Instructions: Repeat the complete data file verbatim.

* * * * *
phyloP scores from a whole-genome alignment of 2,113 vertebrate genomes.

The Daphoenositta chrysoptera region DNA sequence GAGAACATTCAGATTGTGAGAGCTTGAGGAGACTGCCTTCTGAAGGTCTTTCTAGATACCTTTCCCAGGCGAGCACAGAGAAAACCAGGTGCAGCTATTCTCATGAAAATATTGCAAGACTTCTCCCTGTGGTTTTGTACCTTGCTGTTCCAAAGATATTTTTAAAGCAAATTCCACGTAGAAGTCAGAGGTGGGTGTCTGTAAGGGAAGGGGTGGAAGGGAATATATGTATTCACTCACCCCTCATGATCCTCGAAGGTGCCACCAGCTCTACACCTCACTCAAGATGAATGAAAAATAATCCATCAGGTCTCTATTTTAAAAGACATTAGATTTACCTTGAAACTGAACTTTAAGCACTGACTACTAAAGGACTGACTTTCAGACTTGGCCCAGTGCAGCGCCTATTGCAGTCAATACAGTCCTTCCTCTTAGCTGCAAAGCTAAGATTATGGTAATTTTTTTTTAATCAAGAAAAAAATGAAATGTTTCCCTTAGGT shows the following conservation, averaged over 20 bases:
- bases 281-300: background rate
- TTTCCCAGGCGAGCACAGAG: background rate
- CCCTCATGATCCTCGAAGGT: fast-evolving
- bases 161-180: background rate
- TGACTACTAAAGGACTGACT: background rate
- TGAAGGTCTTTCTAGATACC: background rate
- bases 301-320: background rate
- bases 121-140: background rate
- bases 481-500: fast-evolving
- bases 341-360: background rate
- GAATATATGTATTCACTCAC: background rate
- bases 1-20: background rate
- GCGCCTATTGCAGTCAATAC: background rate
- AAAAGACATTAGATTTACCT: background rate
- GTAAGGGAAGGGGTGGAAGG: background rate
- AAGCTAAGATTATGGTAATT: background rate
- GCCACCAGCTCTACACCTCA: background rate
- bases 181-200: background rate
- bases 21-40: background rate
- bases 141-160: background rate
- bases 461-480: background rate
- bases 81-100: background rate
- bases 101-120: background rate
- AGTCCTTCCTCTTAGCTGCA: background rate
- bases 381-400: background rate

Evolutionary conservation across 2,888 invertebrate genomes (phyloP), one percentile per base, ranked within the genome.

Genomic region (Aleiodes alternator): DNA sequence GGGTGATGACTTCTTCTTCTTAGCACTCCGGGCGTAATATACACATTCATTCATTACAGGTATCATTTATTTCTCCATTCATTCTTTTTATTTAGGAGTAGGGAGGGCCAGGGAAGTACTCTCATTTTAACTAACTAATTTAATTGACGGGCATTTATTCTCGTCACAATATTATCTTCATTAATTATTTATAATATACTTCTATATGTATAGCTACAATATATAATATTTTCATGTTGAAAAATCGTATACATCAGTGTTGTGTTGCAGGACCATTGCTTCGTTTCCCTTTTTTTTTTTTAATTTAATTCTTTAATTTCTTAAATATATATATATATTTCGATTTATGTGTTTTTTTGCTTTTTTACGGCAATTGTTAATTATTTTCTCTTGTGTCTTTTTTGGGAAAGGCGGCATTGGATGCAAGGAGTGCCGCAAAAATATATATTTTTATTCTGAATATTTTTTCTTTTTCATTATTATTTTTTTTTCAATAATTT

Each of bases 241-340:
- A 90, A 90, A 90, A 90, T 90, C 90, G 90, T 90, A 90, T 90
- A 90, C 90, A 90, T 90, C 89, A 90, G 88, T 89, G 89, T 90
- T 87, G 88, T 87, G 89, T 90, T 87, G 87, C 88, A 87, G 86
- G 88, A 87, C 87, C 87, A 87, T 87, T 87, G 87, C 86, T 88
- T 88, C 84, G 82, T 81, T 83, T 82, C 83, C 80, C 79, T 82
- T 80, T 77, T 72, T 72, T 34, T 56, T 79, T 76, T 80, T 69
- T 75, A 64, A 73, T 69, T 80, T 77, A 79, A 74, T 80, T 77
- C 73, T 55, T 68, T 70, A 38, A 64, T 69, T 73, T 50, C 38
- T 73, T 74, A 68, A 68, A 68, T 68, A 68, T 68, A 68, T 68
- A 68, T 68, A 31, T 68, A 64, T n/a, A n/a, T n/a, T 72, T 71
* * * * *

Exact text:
phyloP scores from a whole-genome alignment of 2,113 vertebrate genomes.

The Daphoenositta chrysoptera region DNA sequence GAGAACATTCAGATTGTGAGAGCTTGAGGAGACTGCCTTCTGAAGGTCTTTCTAGATACCTTTCCCAGGCGAGCACAGAGAAAACCAGGTGCAGCTATTCTCATGAAAATATTGCAAGACTTCTCCCTGTGGTTTTGTACCTTGCTGTTCCAAAGATATTTTTAAAGCAAATTCCACGTAGAAGTCAGAGGTGGGTGTCTGTAAGGGAAGGGGTGGAAGGGAATATATGTATTCACTCACCCCTCATGATCCTCGAAGGTGCCACCAGCTCTACACCTCACTCAAGATGAATGAAAAATAATCCATCAGGTCTCTATTTTAAAAGACATTAGATTTACCTTGAAACTGAACTTTAAGCACTGACTACTAAAGGACTGACTTTCAGACTTGGCCCAGTGCAGCGCCTATTGCAGTCAATACAGTCCTTCCTCTTAGCTGCAAAGCTAAGATTATGGTAATTTTTTTTTAATCAAGAAAAAAATGAAATGTTTCCCTTAGGT shows the following conservation, averaged over 20 bases:
- bases 281-300: background rate
- TTTCCCAGGCGAGCACAGAG: background rate
- CCCTCATGATCCTCGAAGGT: fast-evolving
- bases 161-180: background rate
- TGACTACTAAAGGACTGACT: background rate
- TGAAGGTCTTTCTAGATACC: background rate
- bases 301-320: background rate
- bases 121-140: background rate
- bases 481-500: fast-evolving
- bases 341-360: background rate
- GAATATATGTATTCACTCAC: background rate
- bases 1-20: background rate
- GCGCCTATTGCAGTCAATAC: background rate
- AAAAGACATTAGATTTACCT: background rate
- GTAAGGGAAGGGGTGGAAGG: background rate
- AAGCTAAGATTATGGTAATT: background rate
- GCCACCAGCTCTACACCTCA: background rate
- bases 181-200: background rate
- bases 21-40: background rate
- bases 141-160: background rate
- bases 461-480: background rate
- bases 81-100: background rate
- bases 101-120: background rate
- AGTCCTTCCTCTTAGCTGCA: background rate
- bases 381-400: background rate

Evolutionary conservation across 2,888 invertebrate genomes (phyloP), one percentile per base, ranked within the genome.

Genomic region (Aleiodes alternator): DNA sequence GGGTGATGACTTCTTCTTCTTAGCACTCCGGGCGTAATATACACATTCATTCATTACAGGTATCATTTATTTCTCCATTCATTCTTTTTATTTAGGAGTAGGGAGGGCCAGGGAAGTACTCTCATTTTAACTAACTAATTTAATTGACGGGCATTTATTCTCGTCACAATATTATCTTCATTAATTATTTATAATATACTTCTATATGTATAGCTACAATATATAATATTTTCATGTTGAAAAATCGTATACATCAGTGTTGTGTTGCAGGACCATTGCTTCGTTTCCCTTTTTTTTTTTTAATTTAATTCTTTAATTTCTTAAATATATATATATATTTCGATTTATGTGTTTTTTTGCTTTTTTACGGCAATTGTTAATTATTTTCTCTTGTGTCTTTTTTGGGAAAGGCGGCATTGGATGCAAGGAGTGCCGCAAAAATATATATTTTTATTCTGAATATTTTTTCTTTTTCATTATTATTTTTTTTTCAATAATTT

Each of bases 241-340:
- A 90, A 90, A 90, A 90, T 90, C 90, G 90, T 90, A 90, T 90
- A 90, C 90, A 90, T 90, C 89, A 90, G 88, T 89, G 89, T 90
- T 87, G 88, T 87, G 89, T 90, T 87, G 87, C 88, A 87, G 86
- G 88, A 87, C 87, C 87, A 87, T 87, T 87, G 87, C 86, T 88
- T 88, C 84, G 82, T 81, T 83, T 82, C 83, C 80, C 79, T 82
- T 80, T 77, T 72, T 72, T 34, T 56, T 79, T 76, T 80, T 69
- T 75, A 64, A 73, T 69, T 80, T 77, A 79, A 74, T 80, T 77
- C 73, T 55, T 68, T 70, A 38, A 64, T 69, T 73, T 50, C 38
- T 73, T 74, A 68, A 68, A 68, T 68, A 68, T 68, A 68, T 68
- A 68, T 68, A 31, T 68, A 64, T n/a, A n/a, T n/a, T 72, T 71